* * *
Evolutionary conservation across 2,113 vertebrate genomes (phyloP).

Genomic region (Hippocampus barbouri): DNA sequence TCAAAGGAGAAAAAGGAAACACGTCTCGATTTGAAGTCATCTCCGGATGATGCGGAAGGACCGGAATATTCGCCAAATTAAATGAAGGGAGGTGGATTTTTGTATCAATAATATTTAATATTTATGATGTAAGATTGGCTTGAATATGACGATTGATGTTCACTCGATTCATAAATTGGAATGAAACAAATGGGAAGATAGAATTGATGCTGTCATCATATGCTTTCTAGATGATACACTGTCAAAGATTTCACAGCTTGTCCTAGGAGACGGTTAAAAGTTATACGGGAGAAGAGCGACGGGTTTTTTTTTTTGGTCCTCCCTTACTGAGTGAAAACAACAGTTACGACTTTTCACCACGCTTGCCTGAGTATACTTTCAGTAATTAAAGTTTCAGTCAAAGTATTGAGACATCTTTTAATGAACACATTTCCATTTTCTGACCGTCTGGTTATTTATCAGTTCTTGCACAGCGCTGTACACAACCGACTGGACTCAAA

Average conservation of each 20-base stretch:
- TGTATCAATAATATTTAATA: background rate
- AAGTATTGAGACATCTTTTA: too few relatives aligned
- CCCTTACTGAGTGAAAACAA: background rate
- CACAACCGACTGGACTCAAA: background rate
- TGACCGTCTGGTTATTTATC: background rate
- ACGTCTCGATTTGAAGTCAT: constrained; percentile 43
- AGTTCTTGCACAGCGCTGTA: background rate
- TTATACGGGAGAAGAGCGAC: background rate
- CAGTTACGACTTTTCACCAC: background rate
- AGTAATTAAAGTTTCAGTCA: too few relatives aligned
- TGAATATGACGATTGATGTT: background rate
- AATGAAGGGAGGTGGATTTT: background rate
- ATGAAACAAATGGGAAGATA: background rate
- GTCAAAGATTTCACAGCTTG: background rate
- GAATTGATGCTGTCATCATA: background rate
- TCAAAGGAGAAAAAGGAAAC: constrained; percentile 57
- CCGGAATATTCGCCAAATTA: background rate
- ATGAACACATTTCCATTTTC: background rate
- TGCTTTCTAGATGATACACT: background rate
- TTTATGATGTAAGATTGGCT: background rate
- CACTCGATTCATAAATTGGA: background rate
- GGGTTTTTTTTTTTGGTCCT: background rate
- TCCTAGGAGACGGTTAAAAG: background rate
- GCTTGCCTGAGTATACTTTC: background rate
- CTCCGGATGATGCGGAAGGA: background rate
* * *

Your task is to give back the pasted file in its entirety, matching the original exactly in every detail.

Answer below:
Evolutionary conservation across 2,113 vertebrate genomes (phyloP).

Genomic region (Hippocampus barbouri): DNA sequence TCAAAGGAGAAAAAGGAAACACGTCTCGATTTGAAGTCATCTCCGGATGATGCGGAAGGACCGGAATATTCGCCAAATTAAATGAAGGGAGGTGGATTTTTGTATCAATAATATTTAATATTTATGATGTAAGATTGGCTTGAATATGACGATTGATGTTCACTCGATTCATAAATTGGAATGAAACAAATGGGAAGATAGAATTGATGCTGTCATCATATGCTTTCTAGATGATACACTGTCAAAGATTTCACAGCTTGTCCTAGGAGACGGTTAAAAGTTATACGGGAGAAGAGCGACGGGTTTTTTTTTTTGGTCCTCCCTTACTGAGTGAAAACAACAGTTACGACTTTTCACCACGCTTGCCTGAGTATACTTTCAGTAATTAAAGTTTCAGTCAAAGTATTGAGACATCTTTTAATGAACACATTTCCATTTTCTGACCGTCTGGTTATTTATCAGTTCTTGCACAGCGCTGTACACAACCGACTGGACTCAAA

Average conservation of each 20-base stretch:
- TGTATCAATAATATTTAATA: background rate
- AAGTATTGAGACATCTTTTA: too few relatives aligned
- CCCTTACTGAGTGAAAACAA: background rate
- CACAACCGACTGGACTCAAA: background rate
- TGACCGTCTGGTTATTTATC: background rate
- ACGTCTCGATTTGAAGTCAT: constrained; percentile 43
- AGTTCTTGCACAGCGCTGTA: background rate
- TTATACGGGAGAAGAGCGAC: background rate
- CAGTTACGACTTTTCACCAC: background rate
- AGTAATTAAAGTTTCAGTCA: too few relatives aligned
- TGAATATGACGATTGATGTT: background rate
- AATGAAGGGAGGTGGATTTT: background rate
- ATGAAACAAATGGGAAGATA: background rate
- GTCAAAGATTTCACAGCTTG: background rate
- GAATTGATGCTGTCATCATA: background rate
- TCAAAGGAGAAAAAGGAAAC: constrained; percentile 57
- CCGGAATATTCGCCAAATTA: background rate
- ATGAACACATTTCCATTTTC: background rate
- TGCTTTCTAGATGATACACT: background rate
- TTTATGATGTAAGATTGGCT: background rate
- CACTCGATTCATAAATTGGA: background rate
- GGGTTTTTTTTTTTGGTCCT: background rate
- TCCTAGGAGACGGTTAAAAG: background rate
- GCTTGCCTGAGTATACTTTC: background rate
- CTCCGGATGATGCGGAAGGA: background rate